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The Malik Report

Red Wings evening news: Injury updates, Wings at Clark Park, programming notes and videos

The Red Wings recalled Riley Sheahan to essentially replace Johan Franzen for at least a "couple of games," with the Grand Rapids Griffins recalling Louis-Marc Aubry from Toledo as a result, and Ken Holland offered an intriguing take as to why he picked Sheahan in a conversation with the Macomb Daily's Chuck Pleiness:

Sheahan, 22, has leapfrogged Cory Emmerton as far as call ups go.

“We’ve seen Emmerton for nine games, we know what he can do,” Wings general manager Ken Holland said. “We haven’t really seen Riley Sheahan. He’s a first-round pick. He had a pretty good rookie year last year and had a good playoff in Grand Rapids. Let’s see what he can do.”

Sheahan, who was selected in the first round (21st overall) in the 2010 draft out of Notre Dame, has six goals and eight assists in 23 games with the Griffins. He’s played in two games over his career with Detroit, one in each of the past two seasons and has no points.

Both Sheahan and Landon Ferraro are no longer waiver-exempt next year, but the Wings are down two "unnatural" centers in Franzen and Abdelkader and two natural centers in Henrik Zetterberg and Darren Helm, so recalling a player who's focusing on defense this year makes sense.

Regarding Franzen, as MLive's Ansar Khan notes, we don't know whether he'll miss one game or more than one game because the Wings didn't practice on Monday, and the NHL's "concussion protocols" play out depending on how players react to physical activity:

The move was made because Johan Franzen is out for Tuesday's game against the Anaheim Ducks at Joe Louis Arena after taking a hit to the head from Tampa Bay's Radko Gudas Sunday in the Lightning's 3-0 victory.

Franzen is going through the NHL's concussion protocol, needing to pass a variety of tests before being cleared.

The Free Press's Helene St. James engaged in something of an injury round-up on Monday afternoon...

[Justin] Abdelkader left Saturday's 4-1 loss to Pittsburgh in a woozy state after getting hit in the jaw by Deryk Engelland, who faces a suspension for the illegal check to the head. General manager Ken Holland told the Free Press that Abdelkader rode a stationary bike today, and if he feels well Tuesday, he will try to push through more activity. The Wings didn't practice today — standard procedure following back-to-back games.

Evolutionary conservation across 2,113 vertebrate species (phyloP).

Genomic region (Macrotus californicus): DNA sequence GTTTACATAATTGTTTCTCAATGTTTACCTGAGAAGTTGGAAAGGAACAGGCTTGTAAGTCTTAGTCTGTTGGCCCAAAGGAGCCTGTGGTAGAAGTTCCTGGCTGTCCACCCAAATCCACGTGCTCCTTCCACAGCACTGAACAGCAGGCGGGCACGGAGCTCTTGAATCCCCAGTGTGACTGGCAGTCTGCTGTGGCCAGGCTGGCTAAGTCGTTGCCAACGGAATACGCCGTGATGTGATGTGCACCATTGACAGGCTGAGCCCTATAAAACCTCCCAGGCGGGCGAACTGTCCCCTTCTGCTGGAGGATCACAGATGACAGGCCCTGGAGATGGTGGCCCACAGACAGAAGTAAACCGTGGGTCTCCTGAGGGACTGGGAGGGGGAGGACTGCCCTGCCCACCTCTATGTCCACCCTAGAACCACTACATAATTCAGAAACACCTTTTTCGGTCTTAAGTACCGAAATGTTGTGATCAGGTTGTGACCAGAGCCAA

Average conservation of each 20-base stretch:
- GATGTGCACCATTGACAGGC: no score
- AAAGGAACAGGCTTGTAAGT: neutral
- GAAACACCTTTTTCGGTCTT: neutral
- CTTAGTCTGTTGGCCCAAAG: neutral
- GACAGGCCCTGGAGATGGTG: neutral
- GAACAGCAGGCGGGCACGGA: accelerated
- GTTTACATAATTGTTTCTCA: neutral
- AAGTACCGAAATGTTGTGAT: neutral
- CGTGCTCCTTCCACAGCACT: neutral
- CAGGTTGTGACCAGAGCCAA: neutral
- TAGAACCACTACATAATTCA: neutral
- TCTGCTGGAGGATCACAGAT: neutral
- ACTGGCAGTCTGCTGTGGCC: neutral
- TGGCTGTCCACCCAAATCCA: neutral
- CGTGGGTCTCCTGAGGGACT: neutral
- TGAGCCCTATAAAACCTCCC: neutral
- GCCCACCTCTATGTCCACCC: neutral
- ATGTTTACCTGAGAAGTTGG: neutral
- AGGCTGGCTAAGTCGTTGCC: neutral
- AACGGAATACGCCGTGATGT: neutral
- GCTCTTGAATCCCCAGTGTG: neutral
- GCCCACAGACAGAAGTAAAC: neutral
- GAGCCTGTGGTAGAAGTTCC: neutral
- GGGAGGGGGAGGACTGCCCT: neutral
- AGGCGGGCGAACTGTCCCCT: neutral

Again, Engelland insisted he meant no harm on Monday.

[Darren] Helm is the guy closest to returning. He hasn't played since Dec. 4 because of a shoulder injury. If he's able to participate in Tuesday's morning skate, he could be ready by the weekend — Thursday against Calgary being a long shot. Abdelkader is the next closest to returning.

[Henrik] Zetterberg, [Danny] DeKeyser and [Jimmy] Howard are expected back during the post-Christmas trip to Florida and Nashville. The game after that is the big one: the Winter Classic against the Toronto Maple Leafs at Michigan Stadium in Ann Arbor.

Zetterberg has missed seven games with a herniated disc (and still leads the team in scoring), but he has started skating. DeKeyser has been gone since Nov. 19, when he suffered a separated left shoulder, but he has been skating for 10 days. Howard suffered a sprained left knee last week.

[Stephen] Weiss' status is the murkiest: He has a groin injury, and the team is sending his medical pictures to a specialist for a second opinion. It's hard to see him returning this month, because next week includes the Dec. 24-26 mandatory Christmas break, when teams shut down.

It turns out that Holland himself added more injury-related context to the mix in an interview with Pleiness:

“We need to make sure when they all come back that our team is totally healthy,” Wings general manager Ken Holland said in a phone interview Monday. “We need them for the second half. Injuries are a part of it. Teams have injuries at this time of the year.”


Zetterberg: “He’s feeling better every day. He’s skating on his own. We’re still shooting for him on Dec. 28. I think we’re on track. Barring any setback I think we’ll have him back on Dec. 28.”

Franzen and Abdelkader: “They’re both under concussion protocol. Anytime you get a hit to the head and get taken off the ice and don’t return, basically now there’s a protocol. Abby rode the bike today, he felt pretty good. We’ll see how he feels tomorrow. Franzen was at the rink today. He’s probably a couple days behind. I would say at the very best we can hope for either of those guys is maybe Saturday in Toronto at the very earliest.”

Howard: “He worked out today and felt better. I’d say we’re very pleased with where he’s at. He’s definitely out ’til Christmas. We’ll know more later after this week, but we’re hoping he’s back shortly after the Christmas break.

Helm: “He skated a little bit on his own today and he’s going to skate a little bit with the team tomorrow. We’re hoping if all goes well he can play sometime this week before the Christmas break.”